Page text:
~Low grades? Forget the idea that grades depend on the effort of the student; the teacher must not know how to teach the material.

~A student fails a class? It can't be because that student never did homework, never turned in assignments, and wrote "IDK" on half the test questions. It must be because the teacher personally had it in for that kid.

~Low Aspire scores? It can't have anything to do with the fact that the kids had already taken half a dozen standardized tests, or that they knew that their scores actually had no impact on them personally. It must mean that the teachers aren't doing their jobs.

We have dropped everything on the teachers. Teachers who are already stooped over from the weight of caring for kids they can actually do very little to help, in many cases. Teachers who are already over-worked and under-paid. Teachers who have to get more Professional Development hours than people in the medical field. Teachers who cry over kids who aren't theirs, who show up at all the ballgames because they know there won't be anybody to cheer for little Johnny otherwise. Teachers who stay at school for hours after everyone else has gone home, because they are trying to figure out a way to finish everything that is required of them.

While these things are bad enough for the teachers, we aren't the ones being most affected. We are, after all, adults. We can choose to walk away, to get a different job in a different area where the stress is different. We are making a conscious decision (whether it is a rational one or not is a different issue...) to stay in a profession that is slowly carving away pieces of our souls.

But what about the kids?

Sadly, that's a question that those making the decisions about education don't seem to be asking.

~What happens when you stop holding kids accountable for their decisions and actions?

~What happens to their future when they think the world revolves around their feelings?

~What happens when kids learn to think of themselves as entitled to things in life instead of as having the privilege--and responsibility--to earn things?

It used to mean something when you earned a high school diploma. My Papaw talked about being afraid to open his folder after he walked at graduation, because he wasn't sure that little piece of paper would be in there (it was). You had to work to earn it, and that wasn't something everyone had the drive and/or ability to do. Now, though, it seems to be a guarantee. Schools are judged based on graduation rates. Judged might not be the right word--bribed is probably more accurate. School funding is based on the number of kids a school has and the percentage of those kids who graduate. State and Federal groups hold the money over the school's head, with no thought for how that actually affects education. It used to be that disruptions in the classroom weren't accepted. Disruptive students were disciplined. The same goes for students who refused to turn in assignments. Now, though, we are told that we can't "drive kids away." Many schools have adopted "no zeroes" policies, because if a kid gets a zero, he may fail a class. And if he fails a class, he may get discouraged. And if he gets discouraged, he may drop out of school.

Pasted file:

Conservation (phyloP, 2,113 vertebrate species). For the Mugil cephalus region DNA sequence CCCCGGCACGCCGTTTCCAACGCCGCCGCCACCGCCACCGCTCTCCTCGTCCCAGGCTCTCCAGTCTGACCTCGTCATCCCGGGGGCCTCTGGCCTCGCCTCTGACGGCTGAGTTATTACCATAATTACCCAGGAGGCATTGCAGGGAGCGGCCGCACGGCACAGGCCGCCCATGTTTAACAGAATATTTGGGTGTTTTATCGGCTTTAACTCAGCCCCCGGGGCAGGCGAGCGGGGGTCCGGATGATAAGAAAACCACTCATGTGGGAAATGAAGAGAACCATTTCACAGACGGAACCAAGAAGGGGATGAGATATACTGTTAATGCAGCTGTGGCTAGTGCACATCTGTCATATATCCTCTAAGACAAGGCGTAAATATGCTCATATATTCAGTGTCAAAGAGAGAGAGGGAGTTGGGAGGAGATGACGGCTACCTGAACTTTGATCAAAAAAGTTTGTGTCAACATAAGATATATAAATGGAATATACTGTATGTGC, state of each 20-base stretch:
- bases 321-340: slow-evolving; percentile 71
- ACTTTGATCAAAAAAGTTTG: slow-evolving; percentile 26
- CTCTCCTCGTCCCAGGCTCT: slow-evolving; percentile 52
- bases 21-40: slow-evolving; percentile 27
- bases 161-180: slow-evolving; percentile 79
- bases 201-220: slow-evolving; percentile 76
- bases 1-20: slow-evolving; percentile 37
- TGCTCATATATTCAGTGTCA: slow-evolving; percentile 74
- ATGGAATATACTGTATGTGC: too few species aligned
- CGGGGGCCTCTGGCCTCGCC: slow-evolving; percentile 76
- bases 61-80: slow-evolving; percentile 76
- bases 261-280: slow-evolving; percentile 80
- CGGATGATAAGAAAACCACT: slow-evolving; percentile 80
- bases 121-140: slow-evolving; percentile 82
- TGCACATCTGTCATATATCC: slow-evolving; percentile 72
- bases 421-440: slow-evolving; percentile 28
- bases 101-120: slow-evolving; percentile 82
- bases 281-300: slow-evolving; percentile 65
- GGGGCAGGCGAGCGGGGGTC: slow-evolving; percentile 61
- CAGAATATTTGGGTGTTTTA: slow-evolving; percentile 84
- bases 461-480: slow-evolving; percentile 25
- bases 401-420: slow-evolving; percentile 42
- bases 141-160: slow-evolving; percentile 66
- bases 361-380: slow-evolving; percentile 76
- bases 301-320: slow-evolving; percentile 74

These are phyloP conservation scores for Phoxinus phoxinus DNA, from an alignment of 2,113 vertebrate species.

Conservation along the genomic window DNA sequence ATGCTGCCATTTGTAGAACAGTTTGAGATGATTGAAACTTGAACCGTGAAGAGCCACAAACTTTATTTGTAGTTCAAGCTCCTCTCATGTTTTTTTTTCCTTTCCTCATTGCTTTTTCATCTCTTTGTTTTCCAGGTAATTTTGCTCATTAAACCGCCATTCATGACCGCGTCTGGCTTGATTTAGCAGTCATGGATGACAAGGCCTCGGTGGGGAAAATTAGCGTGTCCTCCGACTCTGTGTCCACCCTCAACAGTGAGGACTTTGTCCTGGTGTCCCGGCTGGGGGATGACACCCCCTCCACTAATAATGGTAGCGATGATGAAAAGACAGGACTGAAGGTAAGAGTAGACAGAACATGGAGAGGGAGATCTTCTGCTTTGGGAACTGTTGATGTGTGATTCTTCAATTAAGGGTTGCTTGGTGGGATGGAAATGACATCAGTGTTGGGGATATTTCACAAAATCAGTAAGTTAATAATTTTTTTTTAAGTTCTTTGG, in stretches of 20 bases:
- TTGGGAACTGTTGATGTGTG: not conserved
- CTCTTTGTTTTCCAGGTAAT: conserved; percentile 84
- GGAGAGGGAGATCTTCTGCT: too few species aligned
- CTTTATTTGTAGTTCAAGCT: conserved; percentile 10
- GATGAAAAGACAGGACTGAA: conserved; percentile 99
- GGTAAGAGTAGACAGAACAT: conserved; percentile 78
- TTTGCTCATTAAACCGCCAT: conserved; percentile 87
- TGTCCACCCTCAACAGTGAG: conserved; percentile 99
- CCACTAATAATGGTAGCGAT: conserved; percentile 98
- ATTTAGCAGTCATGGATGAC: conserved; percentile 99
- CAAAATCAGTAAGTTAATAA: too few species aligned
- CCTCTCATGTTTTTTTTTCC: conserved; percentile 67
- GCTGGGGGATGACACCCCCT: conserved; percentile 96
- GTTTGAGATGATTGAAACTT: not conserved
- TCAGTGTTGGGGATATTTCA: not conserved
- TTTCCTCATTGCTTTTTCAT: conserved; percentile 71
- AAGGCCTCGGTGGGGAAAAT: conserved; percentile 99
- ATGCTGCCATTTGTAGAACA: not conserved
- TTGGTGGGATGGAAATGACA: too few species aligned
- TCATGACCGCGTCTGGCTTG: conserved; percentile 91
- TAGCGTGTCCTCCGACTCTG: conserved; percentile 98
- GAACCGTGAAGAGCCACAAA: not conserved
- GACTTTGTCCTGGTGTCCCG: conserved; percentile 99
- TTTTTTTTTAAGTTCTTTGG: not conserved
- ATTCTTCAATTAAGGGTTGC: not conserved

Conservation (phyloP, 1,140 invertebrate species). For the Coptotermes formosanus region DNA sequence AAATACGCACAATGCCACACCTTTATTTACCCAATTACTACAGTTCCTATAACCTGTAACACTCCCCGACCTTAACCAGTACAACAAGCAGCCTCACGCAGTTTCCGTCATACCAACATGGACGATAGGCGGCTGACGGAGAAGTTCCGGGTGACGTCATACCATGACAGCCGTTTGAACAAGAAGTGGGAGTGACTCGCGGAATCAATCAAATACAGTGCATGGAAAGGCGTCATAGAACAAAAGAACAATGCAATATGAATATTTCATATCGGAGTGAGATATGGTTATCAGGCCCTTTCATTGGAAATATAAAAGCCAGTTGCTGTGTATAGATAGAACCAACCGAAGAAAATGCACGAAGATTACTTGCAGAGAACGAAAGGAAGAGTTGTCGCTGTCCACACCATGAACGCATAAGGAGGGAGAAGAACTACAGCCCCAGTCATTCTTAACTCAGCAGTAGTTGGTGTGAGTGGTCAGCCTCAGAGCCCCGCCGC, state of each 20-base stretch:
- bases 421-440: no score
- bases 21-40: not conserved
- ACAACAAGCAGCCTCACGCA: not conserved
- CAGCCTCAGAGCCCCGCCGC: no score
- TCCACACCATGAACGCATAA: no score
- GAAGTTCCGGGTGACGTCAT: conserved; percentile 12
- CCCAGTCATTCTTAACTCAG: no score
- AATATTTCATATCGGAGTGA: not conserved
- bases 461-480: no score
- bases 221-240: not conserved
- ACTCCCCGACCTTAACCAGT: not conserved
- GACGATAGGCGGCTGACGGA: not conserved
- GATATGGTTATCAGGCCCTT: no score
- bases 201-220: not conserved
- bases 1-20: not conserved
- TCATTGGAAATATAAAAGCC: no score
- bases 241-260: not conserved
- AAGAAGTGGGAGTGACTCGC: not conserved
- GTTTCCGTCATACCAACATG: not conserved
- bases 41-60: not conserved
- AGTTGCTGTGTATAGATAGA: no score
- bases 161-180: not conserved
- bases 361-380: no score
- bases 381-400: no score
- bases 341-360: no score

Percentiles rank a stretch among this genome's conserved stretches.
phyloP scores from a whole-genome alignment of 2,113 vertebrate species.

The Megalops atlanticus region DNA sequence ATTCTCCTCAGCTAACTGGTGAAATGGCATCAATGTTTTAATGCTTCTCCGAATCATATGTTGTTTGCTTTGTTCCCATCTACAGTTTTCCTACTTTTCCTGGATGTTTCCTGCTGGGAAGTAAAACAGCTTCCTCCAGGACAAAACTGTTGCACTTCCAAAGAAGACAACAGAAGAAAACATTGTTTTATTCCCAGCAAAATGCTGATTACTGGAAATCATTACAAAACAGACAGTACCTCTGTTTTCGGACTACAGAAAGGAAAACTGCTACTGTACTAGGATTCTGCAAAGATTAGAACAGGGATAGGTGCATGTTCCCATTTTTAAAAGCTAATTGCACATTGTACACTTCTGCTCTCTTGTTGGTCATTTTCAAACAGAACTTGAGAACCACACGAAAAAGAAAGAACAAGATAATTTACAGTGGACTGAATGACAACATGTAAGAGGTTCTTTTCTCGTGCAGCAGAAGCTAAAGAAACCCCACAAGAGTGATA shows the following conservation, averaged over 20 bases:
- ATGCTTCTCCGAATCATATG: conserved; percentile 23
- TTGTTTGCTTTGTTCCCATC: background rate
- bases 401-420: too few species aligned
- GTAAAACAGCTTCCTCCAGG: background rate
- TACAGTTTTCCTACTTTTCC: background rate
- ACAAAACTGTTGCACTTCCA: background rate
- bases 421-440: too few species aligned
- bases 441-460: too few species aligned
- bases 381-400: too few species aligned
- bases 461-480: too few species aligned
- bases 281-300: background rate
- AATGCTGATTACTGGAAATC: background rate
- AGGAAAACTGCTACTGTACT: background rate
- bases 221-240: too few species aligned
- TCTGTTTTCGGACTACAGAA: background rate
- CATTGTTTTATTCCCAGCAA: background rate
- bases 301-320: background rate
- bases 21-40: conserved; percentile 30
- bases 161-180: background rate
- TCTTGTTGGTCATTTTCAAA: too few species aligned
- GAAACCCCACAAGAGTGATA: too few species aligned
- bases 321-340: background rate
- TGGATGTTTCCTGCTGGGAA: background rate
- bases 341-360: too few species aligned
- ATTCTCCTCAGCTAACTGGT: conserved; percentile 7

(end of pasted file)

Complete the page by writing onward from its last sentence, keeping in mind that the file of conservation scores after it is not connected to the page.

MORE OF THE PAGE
What gets left out is the end of that thought--the part that never gets mentioned, but is the reason behind the rest of it: If he drops out of school, the school loses money.

It seems as if those making the decisions about our schools simply see dollar signs when they look at our kids.

To be honest, we are failing our kids. It all gets dumped on the schools, and therefore on the teachers, but what are teachers supposed to do to counter the effects of a confused, chaotic world full of "adults" who live off of other people, never take responsibility, and require "safe spaces" to keep them from feeling offended?

I read an article that was written at the beginning of the 2012 school year that says the following:

"Deadbeat dads, pushover moms, vulgar celebrities, self-interested politicians, depraved ministers, tax-sheltering CEOs, steroid-injecting athletes, benefit-collecting retirees who vote down school taxes, and yes, incompetent teachers—all take their turns conspiring to neglect the needs of the young in favor of the wants of the old.